A securities class action suit was filed against a Brazilian multinational metals and mining corporation following allegations that it made false and/or misleading statements and failed to disclose material adverse information about its business or operations.
The lawsuit against Vale S.A. was filed in the U.S. District Court for the Southern District of New York on behalf of individuals who purchased shares in the corporation during the class period between March 21 and Nov. 30 of 2015, a press release stated. The company is one of Brazil’s largest logistics operators and one of the world’s top mining corporations. Vale produces pellets, iron ore and nickel, among other materials. In addition, it runs an energy business to fulfill the needs of its mining operations.
Securities class action comes on the heels of dam disaster
The class action filing claims the defendants made false and/or misleading statements and failed to disclose certain facts about a dam operated by one of Vale’s joint ventures with BHP Billiton, Samarco Mineração S.A. The failure of a tailings dam on Nov. 5 led to “the equivalent of 20,000 Olympic swimming pools of mud waste” to slam into a town nearby, according to the Financial Review. At least 11 people were killed and others are still missing following the environmental catastrophe.
The lawsuit alleges that Vale did not inform investors that the bursting of the Fundão Dam resulted in the spillage of toxic waste. It goes on to claim that Vale did not disclose that it had a, still disputed, contract with Samarco to deposit iron ore waste from its treatment plants located at its Alegria mine into the Fundão Dam. The class action complaint states that Vale’s programs designed to mitigate environmental, health and safety occurrences were deficient.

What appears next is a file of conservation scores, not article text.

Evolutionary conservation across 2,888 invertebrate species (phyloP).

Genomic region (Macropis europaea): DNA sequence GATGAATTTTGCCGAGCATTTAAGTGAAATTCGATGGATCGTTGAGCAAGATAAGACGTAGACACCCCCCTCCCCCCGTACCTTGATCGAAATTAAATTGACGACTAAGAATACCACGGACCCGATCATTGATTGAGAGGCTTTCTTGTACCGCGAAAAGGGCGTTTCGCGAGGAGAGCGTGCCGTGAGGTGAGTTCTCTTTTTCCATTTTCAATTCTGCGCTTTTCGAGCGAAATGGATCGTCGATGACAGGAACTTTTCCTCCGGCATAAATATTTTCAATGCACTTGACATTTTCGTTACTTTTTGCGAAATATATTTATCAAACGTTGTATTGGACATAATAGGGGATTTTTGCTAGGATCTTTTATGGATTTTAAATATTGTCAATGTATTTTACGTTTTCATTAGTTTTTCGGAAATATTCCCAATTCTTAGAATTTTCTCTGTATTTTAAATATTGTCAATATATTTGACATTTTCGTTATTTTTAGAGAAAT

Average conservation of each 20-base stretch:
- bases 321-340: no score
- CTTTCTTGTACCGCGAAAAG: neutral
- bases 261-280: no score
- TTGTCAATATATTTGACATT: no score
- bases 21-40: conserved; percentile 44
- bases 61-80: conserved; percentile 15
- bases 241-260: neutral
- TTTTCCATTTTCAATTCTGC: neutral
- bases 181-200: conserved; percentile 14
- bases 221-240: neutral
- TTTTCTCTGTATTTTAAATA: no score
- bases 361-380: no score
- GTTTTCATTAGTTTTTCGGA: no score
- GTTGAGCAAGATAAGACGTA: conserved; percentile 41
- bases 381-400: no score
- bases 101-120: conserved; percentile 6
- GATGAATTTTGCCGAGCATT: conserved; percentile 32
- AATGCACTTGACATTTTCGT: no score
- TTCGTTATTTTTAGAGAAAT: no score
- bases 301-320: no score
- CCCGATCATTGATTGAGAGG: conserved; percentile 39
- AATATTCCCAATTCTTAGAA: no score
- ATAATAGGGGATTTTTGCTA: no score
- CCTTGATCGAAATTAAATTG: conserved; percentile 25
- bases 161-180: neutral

Presence of toxic waste still disputed
There are allegations that a deal between Vale and Samarco allowing the former to dump toxic waste into the Fundão Dam has existed since the 1990s, the Financial Review reported. BHP, meanwhile, has claimed that materials spilled following the dam’s bursting will behave “like normal soils” and are not toxic. The United Nations, however, disputes that claim. The international body has measured spillage following the dam failure and discovered what it claims are high levels of toxic heavy metals.
“The UN discovered what it claims are high levels of toxic heavy metals.”
Vale and BHP have yet to reveal what caused the dam failure or what the estimated cost of the disaster is. Thus far, the Samarco joint holders have set up a $100 million emergency relief fund through their subsidiary. They have also agreed to a preliminary deposit bond designed to cover compensation and clean up.
On Nov. 27, Izabella Teixeira, Brazil’s environment minister, told reporters that the Brazilian federal and state governments planned to sue Samarco’s owners for 20 billion reais ($5.24 billion) in damages resulting from the bursting of the dam. The government then issued a statement, explaining intentions to sue both Vale and BHP, as well as Samarco, over the dam catastrophe. Following this news, Vale stock fell $0.20 per share or 5.6 percent, to close at $3.37 on Nov. 30.
For more information on this case or other class action litigations, please contact Adam Foulke at 203-987-4949 or firstname.lastname@example.org.